So what does this mean?

Outsourced Services

Service Providers can often do things better than you, but if they do, you need to adapt or lose control. You don’t want to lose control, because one of your jobs is Supplier Relationship Management. However, at some point during the adaptation, you will, if you are doing it right, become better at managing the process than the outsourced provider, but you will still be locked into a multi-year service agreement. So you will have to transition from learning through managing through teaching. And once the service providers masters your teachings, as they will have more opportunity to practice and perfect, they will again get better than you and the cycle of the student becoming the master and the master becoming the student will continue.

Technology Progression in the Outside World

While this is one of the reasons that service providers outpace you, this is a great learning opportunity for you. Most companies don’t pick the right technology the first time around — and instead implement expensive systems in even more expensive projects that turn out to be massive failures. Then they learn from their mistakes, implement the right technology, and provide you a free lesson on what works if your processes match theirs if you choose to seek it out and learn from it.

Out, Out, and Away

Because your managers are still living two decades in the past where cost reduction was defined as outsourcing, you can, unfortunately, expect more pressure in the organization to not only outsource your tactical work, but to outsource as much tactical work for other departments in the organization as can possibly be outsourced. So you need to either prepare for this, or build the business case as to why the work should stay in and how keeping it in house will either deliver savings or add value.

Procurement Trend #25: More Stakeholder Collaboration

Twenty-two dull, swampy, trends from the days of yore still remain, so let’s go full steam ahead. The sooner we get through these, the sooner you stop getting fooled by snake-oil salesmen.

So why do so many historians keep pegging more stakeholder collaboration as a future trend, while helps poor LOLCats everywhere regress to past lives? There are a number of reasons, but among the top three today are:

  • knowledge-based outsourcing requires knowledge

    and one cannot outsource even a tactical function and expect results without an understanding of what is required for success

  • process based outsourcing requires process managers

    and one cannot outsource even basic processes, such as the regular purchase of on-contract indirect items, group purchasing of items not strategic enough for sourcing, or even building management without regular oversight of those processes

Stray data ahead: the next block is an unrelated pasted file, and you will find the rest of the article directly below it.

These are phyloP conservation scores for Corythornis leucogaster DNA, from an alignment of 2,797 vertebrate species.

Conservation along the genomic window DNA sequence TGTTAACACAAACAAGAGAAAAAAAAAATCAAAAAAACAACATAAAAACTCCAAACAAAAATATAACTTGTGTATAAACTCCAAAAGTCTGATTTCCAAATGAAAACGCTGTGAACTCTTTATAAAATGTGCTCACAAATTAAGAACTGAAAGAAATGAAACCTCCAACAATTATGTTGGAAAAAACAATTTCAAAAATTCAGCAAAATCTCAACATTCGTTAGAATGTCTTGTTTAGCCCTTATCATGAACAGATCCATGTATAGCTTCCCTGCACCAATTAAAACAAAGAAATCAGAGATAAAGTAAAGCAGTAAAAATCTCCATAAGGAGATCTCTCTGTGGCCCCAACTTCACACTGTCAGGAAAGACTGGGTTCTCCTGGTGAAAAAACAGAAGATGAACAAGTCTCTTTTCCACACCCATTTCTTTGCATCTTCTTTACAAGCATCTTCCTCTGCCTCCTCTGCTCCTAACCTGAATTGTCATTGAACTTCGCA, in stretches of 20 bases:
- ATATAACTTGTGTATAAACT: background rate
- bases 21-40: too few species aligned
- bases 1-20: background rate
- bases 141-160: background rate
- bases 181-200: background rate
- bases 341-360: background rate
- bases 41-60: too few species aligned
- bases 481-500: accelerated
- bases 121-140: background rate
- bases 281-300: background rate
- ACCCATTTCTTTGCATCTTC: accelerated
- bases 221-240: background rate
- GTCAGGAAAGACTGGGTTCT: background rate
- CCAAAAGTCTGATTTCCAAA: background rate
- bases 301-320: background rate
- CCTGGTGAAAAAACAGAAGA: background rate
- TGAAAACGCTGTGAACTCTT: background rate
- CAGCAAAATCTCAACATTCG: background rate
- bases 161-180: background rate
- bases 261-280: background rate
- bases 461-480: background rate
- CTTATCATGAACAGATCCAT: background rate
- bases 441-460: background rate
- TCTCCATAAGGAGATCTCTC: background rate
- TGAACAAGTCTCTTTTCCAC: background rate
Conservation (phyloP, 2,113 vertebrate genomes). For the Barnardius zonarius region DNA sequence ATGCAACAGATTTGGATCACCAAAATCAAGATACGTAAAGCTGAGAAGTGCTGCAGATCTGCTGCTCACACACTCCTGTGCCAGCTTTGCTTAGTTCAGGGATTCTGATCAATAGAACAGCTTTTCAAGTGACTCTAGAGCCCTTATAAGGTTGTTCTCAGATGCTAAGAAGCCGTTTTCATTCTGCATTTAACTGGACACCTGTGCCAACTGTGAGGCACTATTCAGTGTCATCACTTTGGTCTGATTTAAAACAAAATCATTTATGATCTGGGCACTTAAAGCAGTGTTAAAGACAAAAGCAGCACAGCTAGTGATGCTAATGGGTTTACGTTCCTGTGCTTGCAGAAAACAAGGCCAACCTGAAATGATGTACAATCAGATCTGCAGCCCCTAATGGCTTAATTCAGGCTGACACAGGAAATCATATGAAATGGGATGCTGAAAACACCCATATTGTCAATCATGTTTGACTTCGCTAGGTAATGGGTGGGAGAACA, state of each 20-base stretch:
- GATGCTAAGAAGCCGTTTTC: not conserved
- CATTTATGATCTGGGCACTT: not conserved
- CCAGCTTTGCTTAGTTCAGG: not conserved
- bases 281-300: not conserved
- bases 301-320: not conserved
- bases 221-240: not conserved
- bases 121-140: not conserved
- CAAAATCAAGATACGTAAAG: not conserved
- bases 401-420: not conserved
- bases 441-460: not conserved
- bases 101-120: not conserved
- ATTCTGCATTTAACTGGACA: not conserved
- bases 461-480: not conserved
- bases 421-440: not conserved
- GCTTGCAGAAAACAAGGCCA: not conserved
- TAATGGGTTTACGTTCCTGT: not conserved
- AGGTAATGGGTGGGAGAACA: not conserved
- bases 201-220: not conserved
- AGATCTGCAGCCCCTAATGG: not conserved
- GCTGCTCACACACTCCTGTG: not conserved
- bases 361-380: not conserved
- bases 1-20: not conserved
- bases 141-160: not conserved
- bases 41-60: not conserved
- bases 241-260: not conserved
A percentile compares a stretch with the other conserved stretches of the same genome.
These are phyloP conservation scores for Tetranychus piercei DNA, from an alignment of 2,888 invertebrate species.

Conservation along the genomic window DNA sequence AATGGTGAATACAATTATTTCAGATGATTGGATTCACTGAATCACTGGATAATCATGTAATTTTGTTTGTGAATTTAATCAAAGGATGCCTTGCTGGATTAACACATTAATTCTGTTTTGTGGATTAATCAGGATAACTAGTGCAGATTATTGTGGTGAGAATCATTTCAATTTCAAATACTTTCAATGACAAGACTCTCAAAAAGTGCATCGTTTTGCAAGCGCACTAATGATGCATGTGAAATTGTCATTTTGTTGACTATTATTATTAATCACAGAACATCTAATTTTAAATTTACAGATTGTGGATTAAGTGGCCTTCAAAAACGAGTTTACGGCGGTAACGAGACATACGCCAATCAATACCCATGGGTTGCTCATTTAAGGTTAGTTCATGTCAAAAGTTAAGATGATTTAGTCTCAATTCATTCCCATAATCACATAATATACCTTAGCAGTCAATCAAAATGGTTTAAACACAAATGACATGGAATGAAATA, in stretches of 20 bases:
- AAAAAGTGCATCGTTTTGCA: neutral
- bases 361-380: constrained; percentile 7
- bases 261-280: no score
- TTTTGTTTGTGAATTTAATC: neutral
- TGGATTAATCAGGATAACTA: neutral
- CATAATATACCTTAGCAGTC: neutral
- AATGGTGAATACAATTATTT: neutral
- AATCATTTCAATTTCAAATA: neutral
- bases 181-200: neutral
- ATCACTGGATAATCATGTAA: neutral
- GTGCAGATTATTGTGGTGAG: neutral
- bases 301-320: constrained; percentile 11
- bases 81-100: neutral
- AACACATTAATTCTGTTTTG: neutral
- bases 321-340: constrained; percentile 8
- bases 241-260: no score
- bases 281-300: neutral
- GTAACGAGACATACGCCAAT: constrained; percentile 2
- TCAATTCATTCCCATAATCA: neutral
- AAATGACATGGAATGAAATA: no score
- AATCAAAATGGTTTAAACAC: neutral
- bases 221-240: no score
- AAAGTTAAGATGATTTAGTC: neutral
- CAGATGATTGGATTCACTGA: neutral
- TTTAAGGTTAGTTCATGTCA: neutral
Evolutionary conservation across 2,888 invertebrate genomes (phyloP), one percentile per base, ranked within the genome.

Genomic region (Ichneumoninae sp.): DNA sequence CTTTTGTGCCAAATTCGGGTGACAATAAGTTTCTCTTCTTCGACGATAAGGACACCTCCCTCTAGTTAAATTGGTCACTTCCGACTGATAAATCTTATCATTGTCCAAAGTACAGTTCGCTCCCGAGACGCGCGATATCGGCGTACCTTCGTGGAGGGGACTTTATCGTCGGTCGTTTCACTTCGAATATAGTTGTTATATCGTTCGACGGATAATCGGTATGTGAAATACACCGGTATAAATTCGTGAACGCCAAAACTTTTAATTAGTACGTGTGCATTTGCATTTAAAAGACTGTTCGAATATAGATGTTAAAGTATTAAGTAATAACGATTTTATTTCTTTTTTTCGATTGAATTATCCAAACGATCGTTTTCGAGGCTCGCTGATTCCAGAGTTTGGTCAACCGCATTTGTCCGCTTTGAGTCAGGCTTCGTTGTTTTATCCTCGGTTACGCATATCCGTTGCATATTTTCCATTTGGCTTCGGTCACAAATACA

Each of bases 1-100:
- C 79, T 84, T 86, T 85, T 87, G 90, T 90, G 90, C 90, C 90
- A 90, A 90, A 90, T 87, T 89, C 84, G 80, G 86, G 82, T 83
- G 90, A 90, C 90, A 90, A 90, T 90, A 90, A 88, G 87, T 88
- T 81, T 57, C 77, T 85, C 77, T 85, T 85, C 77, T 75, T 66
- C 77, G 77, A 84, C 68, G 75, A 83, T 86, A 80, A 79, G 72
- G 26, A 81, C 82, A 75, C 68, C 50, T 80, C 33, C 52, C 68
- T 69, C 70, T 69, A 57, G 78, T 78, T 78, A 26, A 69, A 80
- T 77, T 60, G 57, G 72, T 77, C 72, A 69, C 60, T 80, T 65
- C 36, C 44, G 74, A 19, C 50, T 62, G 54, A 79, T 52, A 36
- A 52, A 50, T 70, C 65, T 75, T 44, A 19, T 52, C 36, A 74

• transitioning to better ways requires team input

    it’s hard enough for Procurement to outsource tactical Procurement processes without a solid understanding of those processes, so imagine the difficulty in helping the company outsource other back-office or front-office functions without a good understanding of those functions, which will require input and cross-departmental collaboration from other organizational team members

So what do you do about this?

Knowledge-Based Outsourcing

As per our prior discussion, you need to institute knowledge management and web-based collaboration tools ASAP to insure that all appropriate knowledge is captured, organized, reviewed, delivered, improved, and learnt from. You need knowledge to initiate the process, to manage the process, and to capture the results of the process so that it can be effectively repeated — inside or outside the organization, as circumstances desire.

Process-Based Outsourcing

As more back-office and front-office functions get outsourced, more and better change management is going to be required. When functions get outsourced, everything changes, and that change has to be managed. Not only does the transition has to be managed, but so does the process oversight, because at some point the provider might have to change or circumstances may change and the function needs to be brought back in house. The Procurement team will have to be become well-versed in change models such as Kotter’s 8-Step Change Model or ADKAR and also learn how to integrate them with team management.

Team Management

As indicated above, success is going to depend on the creation and effective management of cross-disciplinary teams that can effectively document, transition, and manage the processes being outsourced and, in some cases, being taken back in house because the wrong processes were sent out. The team will have to be become intimately familiar with team performance models, such as the Drexler/Sibbet, and become good at integrating these models with the chosen change management model.

Procurement Trend #29: More Outsourcing

Twenty-six trends to go,
twenty-six trends to go,
so many things we need to know,
so onward we will go.

We’re in the midst of discussing in detail each and every trend we debunked in our Future of Procurement series so that you understand not only why the historians are still talking about these trends, but why they are still relevant to many Procurement organizations that are stuck in the past with the historians.

The goal is that, at the end of this thirty part series, you will not only know what you need to do to prevent staying in the past with your organizational “peers”, but what you need to do to not only stay in the present but start marching towards the future, which is coming faster than you think.